John has worked closely with high-profile individuals within the field of cell biology. Cell Cycle Control by a Minimal Cdk Network was written by John in tandem with Claude Gerard, Damien Coudreuse, and Béla Novák. The paper has been highly cited and takes a critical look at the possible origin of the eukaryotic cell and how the minimal cdk network can apply to larger complex cells like those found in humans. John has been featured on television for the annual meeting of the society of cell biology in 2013, as well as being featured on the National Institute of General Medical Sciences website.
- 1989-The Bellman Prize, Mathematical Biosciences
- 1992-Alumni Award for Research Excellence, VPI&SU
- 2000-Doctor honoris causa, Technical University of Budapest
- 2004-Virginia Outstanding Scientist of 2004
- 2007-Aisenstadt Chair, Centre de Recherches Mathematiques, U. Montreal
- 2009-Ziwet Lecturer, Department of Mathematics, University of Michigan
- 2009-Associate Member, Royal Academy of Sciences, Belgium
- 2011-Arthur T. Winfree Prize, Society for Mathematical Biology
Membership and Offices in Professional Organizations
- Member: American Association for the Advancement of Science, Society for Mathematical Biology, Society for Industrial and Applied Mathematics.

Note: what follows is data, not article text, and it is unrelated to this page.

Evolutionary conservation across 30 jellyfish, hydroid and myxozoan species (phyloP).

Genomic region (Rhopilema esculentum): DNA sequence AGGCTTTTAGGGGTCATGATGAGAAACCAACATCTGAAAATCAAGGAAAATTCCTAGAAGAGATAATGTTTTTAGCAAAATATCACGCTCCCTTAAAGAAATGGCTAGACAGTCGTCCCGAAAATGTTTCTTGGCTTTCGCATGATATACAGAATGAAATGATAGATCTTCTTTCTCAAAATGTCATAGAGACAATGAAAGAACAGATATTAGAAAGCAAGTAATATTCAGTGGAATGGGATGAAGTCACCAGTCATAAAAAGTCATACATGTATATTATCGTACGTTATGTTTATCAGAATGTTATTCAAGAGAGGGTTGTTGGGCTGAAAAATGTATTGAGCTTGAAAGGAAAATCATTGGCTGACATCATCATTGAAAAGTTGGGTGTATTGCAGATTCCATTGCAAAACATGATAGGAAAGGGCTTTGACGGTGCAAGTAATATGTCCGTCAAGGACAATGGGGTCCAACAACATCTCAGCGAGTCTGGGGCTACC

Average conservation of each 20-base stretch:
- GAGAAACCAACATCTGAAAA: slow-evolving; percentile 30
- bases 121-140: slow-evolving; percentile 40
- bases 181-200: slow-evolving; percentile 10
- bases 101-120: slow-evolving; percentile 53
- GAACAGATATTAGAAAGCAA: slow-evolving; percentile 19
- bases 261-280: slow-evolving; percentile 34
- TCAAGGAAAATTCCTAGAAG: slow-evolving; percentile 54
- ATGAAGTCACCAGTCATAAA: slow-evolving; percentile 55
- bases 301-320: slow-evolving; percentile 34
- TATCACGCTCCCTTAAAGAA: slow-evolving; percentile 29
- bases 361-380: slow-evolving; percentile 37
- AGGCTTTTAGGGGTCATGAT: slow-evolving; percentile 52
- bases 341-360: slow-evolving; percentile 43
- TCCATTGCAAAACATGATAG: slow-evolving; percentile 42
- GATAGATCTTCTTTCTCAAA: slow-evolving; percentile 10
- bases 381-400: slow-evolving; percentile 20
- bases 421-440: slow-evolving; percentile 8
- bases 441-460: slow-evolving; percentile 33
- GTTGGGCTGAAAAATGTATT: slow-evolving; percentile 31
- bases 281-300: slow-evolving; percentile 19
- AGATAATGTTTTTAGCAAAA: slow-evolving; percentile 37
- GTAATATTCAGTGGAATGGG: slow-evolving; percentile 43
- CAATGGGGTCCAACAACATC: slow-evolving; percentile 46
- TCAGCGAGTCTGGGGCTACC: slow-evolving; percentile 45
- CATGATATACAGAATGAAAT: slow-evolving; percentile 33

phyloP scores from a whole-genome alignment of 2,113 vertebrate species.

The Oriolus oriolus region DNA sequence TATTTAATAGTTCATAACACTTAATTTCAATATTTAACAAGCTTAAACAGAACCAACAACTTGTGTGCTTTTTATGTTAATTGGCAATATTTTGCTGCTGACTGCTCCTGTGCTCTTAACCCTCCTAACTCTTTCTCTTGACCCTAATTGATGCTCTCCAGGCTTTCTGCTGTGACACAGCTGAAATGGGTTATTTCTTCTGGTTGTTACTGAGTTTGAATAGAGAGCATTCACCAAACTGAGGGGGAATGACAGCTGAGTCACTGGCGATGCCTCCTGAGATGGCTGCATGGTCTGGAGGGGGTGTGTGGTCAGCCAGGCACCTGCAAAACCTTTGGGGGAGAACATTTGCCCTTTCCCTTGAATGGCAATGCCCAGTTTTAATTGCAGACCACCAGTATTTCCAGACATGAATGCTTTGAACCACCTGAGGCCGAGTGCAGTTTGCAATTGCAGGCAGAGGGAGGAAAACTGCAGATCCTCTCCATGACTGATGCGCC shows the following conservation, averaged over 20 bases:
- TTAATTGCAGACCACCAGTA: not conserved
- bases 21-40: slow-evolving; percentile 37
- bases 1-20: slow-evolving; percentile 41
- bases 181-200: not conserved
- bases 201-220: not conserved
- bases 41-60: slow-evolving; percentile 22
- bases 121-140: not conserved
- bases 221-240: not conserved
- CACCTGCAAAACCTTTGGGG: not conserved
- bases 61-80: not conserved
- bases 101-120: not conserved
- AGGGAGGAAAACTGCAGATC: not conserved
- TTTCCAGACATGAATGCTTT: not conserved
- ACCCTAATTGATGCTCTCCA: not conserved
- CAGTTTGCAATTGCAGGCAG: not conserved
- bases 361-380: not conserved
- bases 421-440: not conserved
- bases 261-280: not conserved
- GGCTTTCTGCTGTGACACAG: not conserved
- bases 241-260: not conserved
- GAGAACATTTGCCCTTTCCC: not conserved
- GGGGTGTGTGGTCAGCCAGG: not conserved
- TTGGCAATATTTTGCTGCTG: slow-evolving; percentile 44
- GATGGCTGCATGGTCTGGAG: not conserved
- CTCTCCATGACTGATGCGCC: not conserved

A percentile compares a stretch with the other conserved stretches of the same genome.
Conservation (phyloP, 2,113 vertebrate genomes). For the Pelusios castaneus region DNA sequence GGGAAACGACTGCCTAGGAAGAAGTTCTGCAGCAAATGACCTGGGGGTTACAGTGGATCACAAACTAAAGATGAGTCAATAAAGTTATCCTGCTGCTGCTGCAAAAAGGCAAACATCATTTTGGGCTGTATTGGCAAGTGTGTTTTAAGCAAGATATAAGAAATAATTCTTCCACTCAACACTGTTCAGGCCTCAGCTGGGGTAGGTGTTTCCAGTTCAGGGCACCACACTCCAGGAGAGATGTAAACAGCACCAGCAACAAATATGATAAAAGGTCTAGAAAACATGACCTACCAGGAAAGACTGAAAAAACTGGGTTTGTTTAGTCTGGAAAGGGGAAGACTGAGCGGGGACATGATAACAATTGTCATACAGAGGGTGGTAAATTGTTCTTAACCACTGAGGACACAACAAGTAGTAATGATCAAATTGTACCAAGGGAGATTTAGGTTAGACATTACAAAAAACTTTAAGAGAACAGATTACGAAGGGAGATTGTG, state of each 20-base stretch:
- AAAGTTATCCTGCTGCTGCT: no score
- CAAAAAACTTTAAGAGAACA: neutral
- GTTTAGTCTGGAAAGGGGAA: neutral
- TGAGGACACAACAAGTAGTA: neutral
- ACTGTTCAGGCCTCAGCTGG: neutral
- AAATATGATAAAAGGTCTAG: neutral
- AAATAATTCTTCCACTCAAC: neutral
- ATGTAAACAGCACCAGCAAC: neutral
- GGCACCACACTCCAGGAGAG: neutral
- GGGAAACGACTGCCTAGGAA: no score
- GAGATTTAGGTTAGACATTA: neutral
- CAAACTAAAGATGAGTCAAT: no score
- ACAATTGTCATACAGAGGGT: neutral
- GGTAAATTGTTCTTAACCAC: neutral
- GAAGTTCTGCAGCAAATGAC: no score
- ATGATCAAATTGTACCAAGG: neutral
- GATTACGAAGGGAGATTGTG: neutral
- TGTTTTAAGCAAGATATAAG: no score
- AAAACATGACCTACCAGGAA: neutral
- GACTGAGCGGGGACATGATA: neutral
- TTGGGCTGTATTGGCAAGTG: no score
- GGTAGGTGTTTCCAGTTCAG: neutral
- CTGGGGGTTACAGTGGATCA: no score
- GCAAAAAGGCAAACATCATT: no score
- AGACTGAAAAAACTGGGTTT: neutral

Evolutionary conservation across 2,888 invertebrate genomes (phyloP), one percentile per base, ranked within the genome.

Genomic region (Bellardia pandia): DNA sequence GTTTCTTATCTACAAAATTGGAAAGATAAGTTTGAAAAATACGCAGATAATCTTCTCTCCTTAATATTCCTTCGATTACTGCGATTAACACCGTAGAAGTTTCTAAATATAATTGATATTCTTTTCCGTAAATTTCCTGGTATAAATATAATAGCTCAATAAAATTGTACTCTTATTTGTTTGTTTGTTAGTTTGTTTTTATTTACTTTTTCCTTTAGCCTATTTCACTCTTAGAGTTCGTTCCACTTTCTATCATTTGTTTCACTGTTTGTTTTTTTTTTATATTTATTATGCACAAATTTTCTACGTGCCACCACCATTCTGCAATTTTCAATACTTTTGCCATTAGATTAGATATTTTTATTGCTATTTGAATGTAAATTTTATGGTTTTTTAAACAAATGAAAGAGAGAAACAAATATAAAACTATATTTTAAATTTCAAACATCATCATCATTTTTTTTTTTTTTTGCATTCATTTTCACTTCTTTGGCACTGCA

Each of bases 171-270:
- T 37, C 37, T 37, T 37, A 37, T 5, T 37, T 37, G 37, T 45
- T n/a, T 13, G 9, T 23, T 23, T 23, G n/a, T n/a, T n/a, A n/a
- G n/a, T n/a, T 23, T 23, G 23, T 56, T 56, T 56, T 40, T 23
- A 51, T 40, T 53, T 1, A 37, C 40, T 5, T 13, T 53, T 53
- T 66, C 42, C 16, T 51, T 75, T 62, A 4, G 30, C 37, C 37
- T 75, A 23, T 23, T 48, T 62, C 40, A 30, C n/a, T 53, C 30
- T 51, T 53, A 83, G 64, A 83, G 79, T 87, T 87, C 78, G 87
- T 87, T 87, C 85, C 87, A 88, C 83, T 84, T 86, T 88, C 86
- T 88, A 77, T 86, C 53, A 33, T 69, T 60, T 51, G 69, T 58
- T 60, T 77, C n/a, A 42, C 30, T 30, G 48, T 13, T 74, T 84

- President, Society for Mathematical Biology (1993–95)
- Editorial Board, Journal of Theoretical Biology (1989–present).
- Co-Chief Editor, Journal of Theoretical Biology (1995-2004).
- Co-Chair, Gordon Research Conference on Theoretical Biology and Biomathematics (1982).
- Chair, Gordon Research Conference on Oscillations and Dynamic Instabilities in Chemical Systems (1997).
- Chair, Cold Spring Harbor Symposium on Computational Cell Biology (2007, 2009)
- Director, Biological Switches and Clocks, Kavli Institute of Theoretical Physics, Santa Barabara CA (2007).
- Instructor, Cold Spring Harbor Course on Computational Cell Biology (2008, 2009).
- Curriculum vitae: John J. Tyson, Virginia Tech, retrieved 2015-10-28.
- Tyson, J. J. (2009-10-15). "An interview with Dr. John J. Tyson on his highly cited paper published in Cell Cycle". Cell Cycle. 8 (20): 3261. doi:10.4161/cc.8.20.10189. ISSN 1538-4101. PMID 19823016.
- "Tyson Lab - Computational Cell Biology". mpf.biol.vt.edu. Retrieved 2015-11-11.
- Tyson, John J.; Baumann, William T.; Chen, Chun; Verdugo, Anael; Tavassoly, Iman; Wang, Yue; Weiner, Louis M.; Clarke, Robert (2011-07-01). "Dynamic modelling of oestrogen signalling and cell fate in breast cancer cells". Nature Reviews Cancer. 11 (7): 523–532. doi:10.1038/nrc3081. ISSN 1474-175X. PMC 3294292. PMID 21677677.
- Tavassoly, I; Parmar, J; Shajahan-Haq, An; Clarke, R; Baumann, Wt; Tyson, Jj (2015-04-01). "Dynamic Modeling of the Interaction Between Autophagy and Apoptosis in Mammalian Cells". CPT: Pharmacometrics & Systems Pharmacology. 4 (4): 263–272. doi:10.1002/psp4.29. ISSN 2163-8306. PMC 4429580. PMID 26225250.
- Chen, Chun; Baumann, William T.; Clarke, Robert; Tyson, John J. (2013-10-11). "Modeling the estrogen receptor to growth factor receptor signaling switch in human breast cancer cells". FEBS Letters. 587 (20): 3327–3334. doi:10.1016/j.febslet.2013.08.022. ISSN 1873-3468. PMC 3893882. PMID 23994522.
- "John J. Tyson - Faculty, Virginia Tech". www.faculty.biol.vt.edu. Retrieved 2015-10-31.